DETERMINATION OF A PHEIC: The responsibility of determining a PHEIC lies with the WHO Director-General under Article 12 of the IHR (2005). The determination of a PHEIC leads to the communication of temporary recommendations.
DECLARATION OF A PANDEMIC: During the period of spread of human influenza caused by a new subtype, based on risk assessment and appropriate to the situation, the WHO Director-General may make a declaration of a pandemic.

On 27 September 2020, Dr Tedros, when questioned that the Covid-19 pandemic came from China at the global media briefing, said, “The virus has happened naturally. If there is anything that will change this, it should come through the proper scientific process.”
Early last year, on China, Dr Tedros said, “I cannot say they hid or they didn’t. If something is hidden, the world would have witnessed more cases spilling outside its border, given how connected China is to the rest of the world. So it really defeats the logic.”

The WHO knew China was not fulfilling its duties under the IHR. “This is exactly the same scenario as SARS, endlessly trying to get updates from China about what was going on. WHO barely got out of that one with its neck intact given the issues that arose around transparency in southern China,” expressed Dr Michael Ryan, Executive Director of the WHO’s Health Emergencies Program.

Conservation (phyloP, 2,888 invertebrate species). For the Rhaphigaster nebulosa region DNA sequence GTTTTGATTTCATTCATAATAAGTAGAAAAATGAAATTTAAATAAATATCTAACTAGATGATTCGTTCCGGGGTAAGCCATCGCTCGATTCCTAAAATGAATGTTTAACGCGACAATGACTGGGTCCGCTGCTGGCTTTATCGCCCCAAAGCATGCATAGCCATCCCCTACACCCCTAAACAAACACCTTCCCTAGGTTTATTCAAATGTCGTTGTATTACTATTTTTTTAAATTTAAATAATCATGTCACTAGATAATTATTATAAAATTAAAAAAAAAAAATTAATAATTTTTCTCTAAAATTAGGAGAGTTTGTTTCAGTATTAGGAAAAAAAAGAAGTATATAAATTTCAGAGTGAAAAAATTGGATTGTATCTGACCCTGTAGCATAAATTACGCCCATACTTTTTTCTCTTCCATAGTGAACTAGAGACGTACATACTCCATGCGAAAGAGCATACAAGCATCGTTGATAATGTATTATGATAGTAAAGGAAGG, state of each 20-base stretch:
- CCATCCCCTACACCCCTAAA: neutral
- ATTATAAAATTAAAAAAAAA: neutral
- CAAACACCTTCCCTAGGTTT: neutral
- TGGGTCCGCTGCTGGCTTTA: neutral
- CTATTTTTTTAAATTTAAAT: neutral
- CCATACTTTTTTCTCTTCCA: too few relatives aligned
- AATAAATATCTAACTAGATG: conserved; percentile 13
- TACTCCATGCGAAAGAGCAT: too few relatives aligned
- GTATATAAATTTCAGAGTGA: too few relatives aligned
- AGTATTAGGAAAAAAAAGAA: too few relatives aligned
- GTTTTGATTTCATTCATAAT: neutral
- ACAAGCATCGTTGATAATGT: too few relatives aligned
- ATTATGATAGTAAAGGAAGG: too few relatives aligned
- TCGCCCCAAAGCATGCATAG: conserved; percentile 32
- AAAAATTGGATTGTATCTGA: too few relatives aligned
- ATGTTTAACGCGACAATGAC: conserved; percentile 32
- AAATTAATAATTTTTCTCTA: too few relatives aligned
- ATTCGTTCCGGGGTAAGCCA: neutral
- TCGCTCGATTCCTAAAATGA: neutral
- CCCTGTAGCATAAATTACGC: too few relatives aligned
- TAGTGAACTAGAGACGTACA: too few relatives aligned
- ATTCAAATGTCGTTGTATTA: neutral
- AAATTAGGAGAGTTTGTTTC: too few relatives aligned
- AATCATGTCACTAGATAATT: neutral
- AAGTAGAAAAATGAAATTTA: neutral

An investigation into the full extent of China’s influence at the WHO and the WHO’s tragic mishandling is fully warranted, but also fully challenged by the lack of information provided by the WHO and China. A critical example of this surrounds the confirmation that SARS-CoV-2 was spreading by human-to-human transmission. On 14 January, the WHO issued a “disease outbreak news” release that stated, “based on the available information, there is no clear evidence of human-to-human transmission”.
On 21 January, China’s National Health Commission finally con-ceded that human-to-human transmission was occurring. The next day, the WHO published a report from its China field office that confirmed that human-to-human transmission was occurring. But on 13 April in a media briefing, WHO’s Covid-19 Technical Lead, Dr Maria Van Kerkhove, said: “Right from the start, from the first notification we received on the 31st of December, given that this was a cluster of pneumonia—I’m a MERS specialist, so my background is in coronaviruses and influenza—so immediately thought, given that this is a respiratory pathogen, that of course there may be human-to-human transmission.”
It appears that the WHO wilfully ignored their own experts, or they deferred continually to China’s pressure.
Savio Rodrigues is the founder and editor-in-chief of Goa Chronicle.